And thats kind of the answer i was looking for...
     
  5. Sylva

    Sylva New Member

    Joined:
    Jul 12, 2005
    Messages:
    5,974
    Likes Received:
    0
    Could you give me a little insight on to why you think that. I am always wanting to hear others thoughts and opinions. Some of my work out partners have had great success with no2 so i thought i would give it a shot.

    Sylva
     
  6. MaineSucks

    MaineSucks OT Supporter

    Joined:
    Jan 5, 2005
    Messages:
    39,645
    Likes Received:
    8
    Location:
    954
    The only thing nitric oxide does is promote hyoptension (low blood pressure which is unhealthy) in healthy adults. If you take it long enough it, like some morons who swear by it, it will eventually cause brain toxicity. A "body boner" is really worth it, huh?

    Read the Real Science
    1. Nathan C. Nitric oxide as a secretory product of mammalian cells. FASEB J 1992 6(12):3051-64.

    2. Mayer B; Hemmens B. Biosynthesis and action of nitric oxide in mammalian cells. Trends Biochem Sci 1997 22(12):477-81.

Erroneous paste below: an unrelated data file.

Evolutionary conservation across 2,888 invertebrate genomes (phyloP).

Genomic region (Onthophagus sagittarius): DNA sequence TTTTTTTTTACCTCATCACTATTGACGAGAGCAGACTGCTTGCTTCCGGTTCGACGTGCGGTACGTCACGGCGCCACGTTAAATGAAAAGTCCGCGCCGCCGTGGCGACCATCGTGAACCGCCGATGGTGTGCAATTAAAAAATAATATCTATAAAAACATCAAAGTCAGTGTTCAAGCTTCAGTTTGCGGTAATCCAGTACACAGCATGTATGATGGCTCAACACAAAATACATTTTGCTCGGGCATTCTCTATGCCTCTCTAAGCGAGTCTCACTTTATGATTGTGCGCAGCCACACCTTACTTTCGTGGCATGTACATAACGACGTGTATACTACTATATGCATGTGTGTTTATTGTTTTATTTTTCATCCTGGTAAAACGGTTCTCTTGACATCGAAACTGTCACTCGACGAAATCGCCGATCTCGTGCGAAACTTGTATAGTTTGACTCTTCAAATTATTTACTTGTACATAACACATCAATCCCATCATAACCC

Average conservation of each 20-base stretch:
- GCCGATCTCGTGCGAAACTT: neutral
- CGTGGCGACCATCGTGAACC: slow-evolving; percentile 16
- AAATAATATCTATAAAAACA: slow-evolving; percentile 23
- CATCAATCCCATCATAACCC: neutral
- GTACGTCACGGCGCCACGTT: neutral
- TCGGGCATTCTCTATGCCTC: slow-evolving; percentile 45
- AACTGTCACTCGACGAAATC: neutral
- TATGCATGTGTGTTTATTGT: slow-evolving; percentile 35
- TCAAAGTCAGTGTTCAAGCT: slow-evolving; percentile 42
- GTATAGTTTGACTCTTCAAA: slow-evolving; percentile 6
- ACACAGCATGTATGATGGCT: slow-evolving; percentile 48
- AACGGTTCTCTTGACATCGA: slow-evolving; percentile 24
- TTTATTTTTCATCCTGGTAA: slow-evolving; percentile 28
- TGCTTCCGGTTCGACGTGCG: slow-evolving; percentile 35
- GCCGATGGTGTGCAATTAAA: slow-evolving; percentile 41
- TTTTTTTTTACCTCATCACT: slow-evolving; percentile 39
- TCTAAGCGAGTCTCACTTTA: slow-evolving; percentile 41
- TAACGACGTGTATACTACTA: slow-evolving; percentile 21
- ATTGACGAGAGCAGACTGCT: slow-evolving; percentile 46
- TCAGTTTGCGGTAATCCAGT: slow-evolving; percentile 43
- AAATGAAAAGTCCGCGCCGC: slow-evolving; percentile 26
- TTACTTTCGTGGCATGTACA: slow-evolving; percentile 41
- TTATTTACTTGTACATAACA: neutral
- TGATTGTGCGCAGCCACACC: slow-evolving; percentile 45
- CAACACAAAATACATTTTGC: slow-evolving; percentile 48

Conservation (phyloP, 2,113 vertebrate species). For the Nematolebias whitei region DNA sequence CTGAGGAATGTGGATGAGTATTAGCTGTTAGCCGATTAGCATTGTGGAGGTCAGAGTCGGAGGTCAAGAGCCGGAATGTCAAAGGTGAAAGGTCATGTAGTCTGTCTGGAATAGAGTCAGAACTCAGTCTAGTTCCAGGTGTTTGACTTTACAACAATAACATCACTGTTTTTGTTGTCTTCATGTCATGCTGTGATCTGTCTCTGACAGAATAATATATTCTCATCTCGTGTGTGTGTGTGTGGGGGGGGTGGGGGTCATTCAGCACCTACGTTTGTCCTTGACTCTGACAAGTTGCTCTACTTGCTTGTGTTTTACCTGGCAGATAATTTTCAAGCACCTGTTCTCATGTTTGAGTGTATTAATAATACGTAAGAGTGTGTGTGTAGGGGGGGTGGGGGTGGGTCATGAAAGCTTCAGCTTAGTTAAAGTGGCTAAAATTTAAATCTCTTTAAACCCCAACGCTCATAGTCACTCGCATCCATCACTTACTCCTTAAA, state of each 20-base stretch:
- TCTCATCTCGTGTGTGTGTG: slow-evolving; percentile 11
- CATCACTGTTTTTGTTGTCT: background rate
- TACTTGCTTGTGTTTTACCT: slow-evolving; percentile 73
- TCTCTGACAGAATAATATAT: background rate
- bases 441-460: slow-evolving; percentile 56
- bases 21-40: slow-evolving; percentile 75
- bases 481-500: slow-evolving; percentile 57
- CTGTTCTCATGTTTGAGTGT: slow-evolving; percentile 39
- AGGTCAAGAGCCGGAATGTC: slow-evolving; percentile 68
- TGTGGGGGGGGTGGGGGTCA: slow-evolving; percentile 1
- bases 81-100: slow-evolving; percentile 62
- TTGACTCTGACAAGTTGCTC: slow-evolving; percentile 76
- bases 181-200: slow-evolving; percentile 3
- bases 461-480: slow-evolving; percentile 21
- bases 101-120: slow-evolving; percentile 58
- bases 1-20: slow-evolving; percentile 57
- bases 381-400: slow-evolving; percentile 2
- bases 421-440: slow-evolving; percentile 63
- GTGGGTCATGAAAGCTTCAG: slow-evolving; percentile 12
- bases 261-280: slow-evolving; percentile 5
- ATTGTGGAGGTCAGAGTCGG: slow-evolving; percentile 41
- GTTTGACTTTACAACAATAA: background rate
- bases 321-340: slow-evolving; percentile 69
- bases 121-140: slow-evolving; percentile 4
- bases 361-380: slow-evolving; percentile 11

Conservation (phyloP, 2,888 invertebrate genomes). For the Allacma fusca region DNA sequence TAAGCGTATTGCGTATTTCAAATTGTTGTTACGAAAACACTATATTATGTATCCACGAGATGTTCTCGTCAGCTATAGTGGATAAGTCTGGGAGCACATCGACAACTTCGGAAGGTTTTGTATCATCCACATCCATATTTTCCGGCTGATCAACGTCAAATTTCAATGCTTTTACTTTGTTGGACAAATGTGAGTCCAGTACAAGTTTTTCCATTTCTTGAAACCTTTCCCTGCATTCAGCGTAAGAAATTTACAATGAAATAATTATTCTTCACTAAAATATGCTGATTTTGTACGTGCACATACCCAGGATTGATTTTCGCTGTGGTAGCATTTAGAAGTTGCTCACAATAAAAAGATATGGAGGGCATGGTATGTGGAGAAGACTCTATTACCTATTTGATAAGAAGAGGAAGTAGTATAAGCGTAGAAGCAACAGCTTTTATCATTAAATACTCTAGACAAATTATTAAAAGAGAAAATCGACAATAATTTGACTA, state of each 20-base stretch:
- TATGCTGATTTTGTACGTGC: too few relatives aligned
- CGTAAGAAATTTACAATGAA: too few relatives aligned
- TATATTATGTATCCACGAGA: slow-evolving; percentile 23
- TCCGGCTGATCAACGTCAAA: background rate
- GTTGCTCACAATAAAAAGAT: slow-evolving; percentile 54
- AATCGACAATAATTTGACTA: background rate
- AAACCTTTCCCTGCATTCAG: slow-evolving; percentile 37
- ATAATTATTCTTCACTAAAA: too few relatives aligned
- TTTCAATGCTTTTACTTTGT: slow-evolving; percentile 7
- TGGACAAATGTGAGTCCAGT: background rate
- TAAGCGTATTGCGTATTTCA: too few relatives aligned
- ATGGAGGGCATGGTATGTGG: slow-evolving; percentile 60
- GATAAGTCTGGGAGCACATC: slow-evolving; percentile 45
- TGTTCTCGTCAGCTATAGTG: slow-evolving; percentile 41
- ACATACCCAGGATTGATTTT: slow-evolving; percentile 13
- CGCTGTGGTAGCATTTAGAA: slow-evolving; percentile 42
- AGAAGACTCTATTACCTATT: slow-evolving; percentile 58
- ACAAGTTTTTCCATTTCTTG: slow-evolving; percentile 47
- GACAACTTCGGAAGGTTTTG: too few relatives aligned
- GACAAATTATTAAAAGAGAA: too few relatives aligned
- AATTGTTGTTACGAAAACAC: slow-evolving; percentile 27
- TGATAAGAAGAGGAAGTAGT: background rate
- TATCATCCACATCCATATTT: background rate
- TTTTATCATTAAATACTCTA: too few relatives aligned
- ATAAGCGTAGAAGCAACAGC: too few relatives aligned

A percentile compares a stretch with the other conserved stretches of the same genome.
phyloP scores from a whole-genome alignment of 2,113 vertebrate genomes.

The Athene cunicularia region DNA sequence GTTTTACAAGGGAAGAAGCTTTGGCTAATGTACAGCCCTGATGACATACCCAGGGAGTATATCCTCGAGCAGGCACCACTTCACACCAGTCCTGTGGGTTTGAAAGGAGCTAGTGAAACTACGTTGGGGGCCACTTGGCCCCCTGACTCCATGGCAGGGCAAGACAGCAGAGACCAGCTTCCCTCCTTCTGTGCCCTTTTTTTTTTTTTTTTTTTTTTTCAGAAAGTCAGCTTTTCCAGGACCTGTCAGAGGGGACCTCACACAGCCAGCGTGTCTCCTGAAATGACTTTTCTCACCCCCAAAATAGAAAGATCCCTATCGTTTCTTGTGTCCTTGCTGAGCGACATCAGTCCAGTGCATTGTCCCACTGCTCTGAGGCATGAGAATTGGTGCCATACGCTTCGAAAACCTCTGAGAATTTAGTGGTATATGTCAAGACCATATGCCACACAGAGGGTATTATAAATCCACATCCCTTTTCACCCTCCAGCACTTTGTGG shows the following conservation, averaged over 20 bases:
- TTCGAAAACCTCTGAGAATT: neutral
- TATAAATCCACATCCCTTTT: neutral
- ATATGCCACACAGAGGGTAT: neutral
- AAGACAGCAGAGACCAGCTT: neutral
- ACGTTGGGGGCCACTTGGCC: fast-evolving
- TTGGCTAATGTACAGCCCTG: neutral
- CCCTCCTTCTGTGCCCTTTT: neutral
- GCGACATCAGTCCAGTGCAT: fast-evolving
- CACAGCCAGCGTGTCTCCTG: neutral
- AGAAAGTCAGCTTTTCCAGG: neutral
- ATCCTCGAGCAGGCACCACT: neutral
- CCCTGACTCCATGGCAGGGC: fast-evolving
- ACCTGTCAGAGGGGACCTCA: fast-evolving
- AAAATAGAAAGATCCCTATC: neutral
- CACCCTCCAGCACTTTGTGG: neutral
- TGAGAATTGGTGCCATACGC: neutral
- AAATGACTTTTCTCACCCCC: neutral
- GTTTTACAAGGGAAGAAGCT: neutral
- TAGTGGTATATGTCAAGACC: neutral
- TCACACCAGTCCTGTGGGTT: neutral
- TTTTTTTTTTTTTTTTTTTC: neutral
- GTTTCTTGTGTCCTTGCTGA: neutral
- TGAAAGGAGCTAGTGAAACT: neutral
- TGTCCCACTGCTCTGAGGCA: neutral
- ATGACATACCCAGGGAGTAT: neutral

3. Janabi N; Chabrier S; Tardieu M. Endogenous nitric oxide activates prostaglandin F2 alpha production in human microglial cells but not in astrocytes: a study of interactions between eicosanoids, nitric oxide, and superoxide anion (O2-) regulatory pathways. J Immunol 1996 1;157(5):2129-35.

    4. Esposito C; Cozzolino A; Porta R; Mariniello L; Buommino E; Morelli F; Metafora V; Metafora S. Protein SV-IV promotes nitric oxide production not associated with apoptosis in murine macrophages. Eur J Cell Biol 2002 81(4):185-96.

    5. Eckmann L; Laurent F; Langford TD; Hetsko ML; Smith JR; Kagnoff MF; Gillin FD. Nitric oxide production by human intestinal epithelial cells and competition for arginine as potential determinants of host defense against the lumen-dwelling pathogen Giardia lamblia. J Immunol 2000 1;164(3):1478-87.

    6. Kelly RA; Smith TW. Nitric oxide and nitrovasodilators: similarities, differences, and interactions. Am J Cardiol 1996 30;77(13):2C-7C.

    - http://forum.bodybuilding.com/showpost.php?p=6324375&postcount=7

    Nitric Oxide Hemodilators